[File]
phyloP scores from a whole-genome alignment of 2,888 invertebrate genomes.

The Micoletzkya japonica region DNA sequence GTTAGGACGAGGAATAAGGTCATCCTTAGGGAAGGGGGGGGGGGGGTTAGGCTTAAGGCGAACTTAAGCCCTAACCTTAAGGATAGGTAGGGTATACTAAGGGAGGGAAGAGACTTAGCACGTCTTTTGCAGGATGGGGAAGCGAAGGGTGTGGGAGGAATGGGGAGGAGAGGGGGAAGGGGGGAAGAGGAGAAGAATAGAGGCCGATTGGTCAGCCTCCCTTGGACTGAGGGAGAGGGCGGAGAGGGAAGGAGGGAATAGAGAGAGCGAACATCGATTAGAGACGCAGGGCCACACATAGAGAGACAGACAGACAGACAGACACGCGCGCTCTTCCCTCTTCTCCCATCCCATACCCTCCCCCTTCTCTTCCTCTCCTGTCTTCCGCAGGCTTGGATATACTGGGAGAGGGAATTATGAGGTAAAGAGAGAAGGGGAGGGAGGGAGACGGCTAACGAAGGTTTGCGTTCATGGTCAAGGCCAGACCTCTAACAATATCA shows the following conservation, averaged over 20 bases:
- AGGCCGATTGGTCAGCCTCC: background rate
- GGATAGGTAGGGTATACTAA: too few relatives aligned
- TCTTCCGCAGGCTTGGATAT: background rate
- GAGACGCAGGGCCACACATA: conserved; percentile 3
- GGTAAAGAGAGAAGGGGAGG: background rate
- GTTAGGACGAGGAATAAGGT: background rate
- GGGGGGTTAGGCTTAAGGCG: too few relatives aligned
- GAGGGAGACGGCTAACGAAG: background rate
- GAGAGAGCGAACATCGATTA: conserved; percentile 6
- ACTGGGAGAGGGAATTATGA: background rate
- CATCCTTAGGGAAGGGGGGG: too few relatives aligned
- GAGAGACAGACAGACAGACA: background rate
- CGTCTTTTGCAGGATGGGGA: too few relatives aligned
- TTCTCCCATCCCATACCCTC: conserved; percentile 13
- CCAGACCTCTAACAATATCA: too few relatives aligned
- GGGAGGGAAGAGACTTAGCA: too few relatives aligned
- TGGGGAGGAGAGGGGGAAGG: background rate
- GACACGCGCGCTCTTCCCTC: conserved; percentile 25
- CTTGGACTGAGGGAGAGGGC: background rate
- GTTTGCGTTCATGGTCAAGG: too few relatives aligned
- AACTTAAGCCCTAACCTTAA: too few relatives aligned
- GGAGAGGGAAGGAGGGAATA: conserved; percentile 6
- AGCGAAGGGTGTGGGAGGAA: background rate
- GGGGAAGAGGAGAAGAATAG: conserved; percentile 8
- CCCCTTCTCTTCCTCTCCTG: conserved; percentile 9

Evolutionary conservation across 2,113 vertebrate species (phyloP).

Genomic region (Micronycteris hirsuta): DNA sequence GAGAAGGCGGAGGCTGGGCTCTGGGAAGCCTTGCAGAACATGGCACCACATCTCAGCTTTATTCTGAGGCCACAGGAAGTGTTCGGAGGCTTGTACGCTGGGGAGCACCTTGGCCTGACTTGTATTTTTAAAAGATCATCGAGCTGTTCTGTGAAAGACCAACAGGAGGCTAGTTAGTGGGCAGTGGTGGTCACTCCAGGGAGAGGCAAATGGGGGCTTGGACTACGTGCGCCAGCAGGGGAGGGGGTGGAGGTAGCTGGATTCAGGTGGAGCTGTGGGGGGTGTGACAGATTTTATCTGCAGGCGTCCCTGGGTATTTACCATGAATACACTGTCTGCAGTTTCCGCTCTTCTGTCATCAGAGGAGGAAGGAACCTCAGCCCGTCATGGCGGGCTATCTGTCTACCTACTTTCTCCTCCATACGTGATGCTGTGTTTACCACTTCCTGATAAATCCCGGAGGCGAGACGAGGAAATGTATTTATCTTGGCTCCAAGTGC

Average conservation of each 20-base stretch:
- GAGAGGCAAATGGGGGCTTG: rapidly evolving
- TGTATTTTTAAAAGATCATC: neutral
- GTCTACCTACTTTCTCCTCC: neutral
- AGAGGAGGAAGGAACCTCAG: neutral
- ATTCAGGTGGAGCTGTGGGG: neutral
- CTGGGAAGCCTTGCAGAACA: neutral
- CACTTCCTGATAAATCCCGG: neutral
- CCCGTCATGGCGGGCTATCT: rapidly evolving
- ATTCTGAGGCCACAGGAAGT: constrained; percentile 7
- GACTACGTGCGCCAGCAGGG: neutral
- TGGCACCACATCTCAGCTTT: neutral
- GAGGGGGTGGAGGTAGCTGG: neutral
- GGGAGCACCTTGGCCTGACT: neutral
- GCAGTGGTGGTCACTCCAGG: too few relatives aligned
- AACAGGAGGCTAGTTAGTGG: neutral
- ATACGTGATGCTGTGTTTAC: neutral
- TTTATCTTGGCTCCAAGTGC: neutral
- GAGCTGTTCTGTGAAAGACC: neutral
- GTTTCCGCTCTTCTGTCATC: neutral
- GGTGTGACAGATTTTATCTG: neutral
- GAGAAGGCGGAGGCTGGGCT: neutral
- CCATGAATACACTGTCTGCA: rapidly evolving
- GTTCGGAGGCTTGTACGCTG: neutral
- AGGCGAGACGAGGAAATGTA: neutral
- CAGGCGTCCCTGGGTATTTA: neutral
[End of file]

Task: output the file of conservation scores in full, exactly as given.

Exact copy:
phyloP scores from a whole-genome alignment of 2,888 invertebrate genomes.

The Micoletzkya japonica region DNA sequence GTTAGGACGAGGAATAAGGTCATCCTTAGGGAAGGGGGGGGGGGGGTTAGGCTTAAGGCGAACTTAAGCCCTAACCTTAAGGATAGGTAGGGTATACTAAGGGAGGGAAGAGACTTAGCACGTCTTTTGCAGGATGGGGAAGCGAAGGGTGTGGGAGGAATGGGGAGGAGAGGGGGAAGGGGGGAAGAGGAGAAGAATAGAGGCCGATTGGTCAGCCTCCCTTGGACTGAGGGAGAGGGCGGAGAGGGAAGGAGGGAATAGAGAGAGCGAACATCGATTAGAGACGCAGGGCCACACATAGAGAGACAGACAGACAGACAGACACGCGCGCTCTTCCCTCTTCTCCCATCCCATACCCTCCCCCTTCTCTTCCTCTCCTGTCTTCCGCAGGCTTGGATATACTGGGAGAGGGAATTATGAGGTAAAGAGAGAAGGGGAGGGAGGGAGACGGCTAACGAAGGTTTGCGTTCATGGTCAAGGCCAGACCTCTAACAATATCA shows the following conservation, averaged over 20 bases:
- AGGCCGATTGGTCAGCCTCC: background rate
- GGATAGGTAGGGTATACTAA: too few relatives aligned
- TCTTCCGCAGGCTTGGATAT: background rate
- GAGACGCAGGGCCACACATA: conserved; percentile 3
- GGTAAAGAGAGAAGGGGAGG: background rate
- GTTAGGACGAGGAATAAGGT: background rate
- GGGGGGTTAGGCTTAAGGCG: too few relatives aligned
- GAGGGAGACGGCTAACGAAG: background rate
- GAGAGAGCGAACATCGATTA: conserved; percentile 6
- ACTGGGAGAGGGAATTATGA: background rate
- CATCCTTAGGGAAGGGGGGG: too few relatives aligned
- GAGAGACAGACAGACAGACA: background rate
- CGTCTTTTGCAGGATGGGGA: too few relatives aligned
- TTCTCCCATCCCATACCCTC: conserved; percentile 13
- CCAGACCTCTAACAATATCA: too few relatives aligned
- GGGAGGGAAGAGACTTAGCA: too few relatives aligned
- TGGGGAGGAGAGGGGGAAGG: background rate
- GACACGCGCGCTCTTCCCTC: conserved; percentile 25
- CTTGGACTGAGGGAGAGGGC: background rate
- GTTTGCGTTCATGGTCAAGG: too few relatives aligned
- AACTTAAGCCCTAACCTTAA: too few relatives aligned
- GGAGAGGGAAGGAGGGAATA: conserved; percentile 6
- AGCGAAGGGTGTGGGAGGAA: background rate
- GGGGAAGAGGAGAAGAATAG: conserved; percentile 8
- CCCCTTCTCTTCCTCTCCTG: conserved; percentile 9

Evolutionary conservation across 2,113 vertebrate species (phyloP).

Genomic region (Micronycteris hirsuta): DNA sequence GAGAAGGCGGAGGCTGGGCTCTGGGAAGCCTTGCAGAACATGGCACCACATCTCAGCTTTATTCTGAGGCCACAGGAAGTGTTCGGAGGCTTGTACGCTGGGGAGCACCTTGGCCTGACTTGTATTTTTAAAAGATCATCGAGCTGTTCTGTGAAAGACCAACAGGAGGCTAGTTAGTGGGCAGTGGTGGTCACTCCAGGGAGAGGCAAATGGGGGCTTGGACTACGTGCGCCAGCAGGGGAGGGGGTGGAGGTAGCTGGATTCAGGTGGAGCTGTGGGGGGTGTGACAGATTTTATCTGCAGGCGTCCCTGGGTATTTACCATGAATACACTGTCTGCAGTTTCCGCTCTTCTGTCATCAGAGGAGGAAGGAACCTCAGCCCGTCATGGCGGGCTATCTGTCTACCTACTTTCTCCTCCATACGTGATGCTGTGTTTACCACTTCCTGATAAATCCCGGAGGCGAGACGAGGAAATGTATTTATCTTGGCTCCAAGTGC

Average conservation of each 20-base stretch:
- GAGAGGCAAATGGGGGCTTG: rapidly evolving
- TGTATTTTTAAAAGATCATC: neutral
- GTCTACCTACTTTCTCCTCC: neutral
- AGAGGAGGAAGGAACCTCAG: neutral
- ATTCAGGTGGAGCTGTGGGG: neutral
- CTGGGAAGCCTTGCAGAACA: neutral
- CACTTCCTGATAAATCCCGG: neutral
- CCCGTCATGGCGGGCTATCT: rapidly evolving
- ATTCTGAGGCCACAGGAAGT: constrained; percentile 7
- GACTACGTGCGCCAGCAGGG: neutral
- TGGCACCACATCTCAGCTTT: neutral
- GAGGGGGTGGAGGTAGCTGG: neutral
- GGGAGCACCTTGGCCTGACT: neutral
- GCAGTGGTGGTCACTCCAGG: too few relatives aligned
- AACAGGAGGCTAGTTAGTGG: neutral
- ATACGTGATGCTGTGTTTAC: neutral
- TTTATCTTGGCTCCAAGTGC: neutral
- GAGCTGTTCTGTGAAAGACC: neutral
- GTTTCCGCTCTTCTGTCATC: neutral
- GGTGTGACAGATTTTATCTG: neutral
- GAGAAGGCGGAGGCTGGGCT: neutral
- CCATGAATACACTGTCTGCA: rapidly evolving
- GTTCGGAGGCTTGTACGCTG: neutral
- AGGCGAGACGAGGAAATGTA: neutral
- CAGGCGTCCCTGGGTATTTA: neutral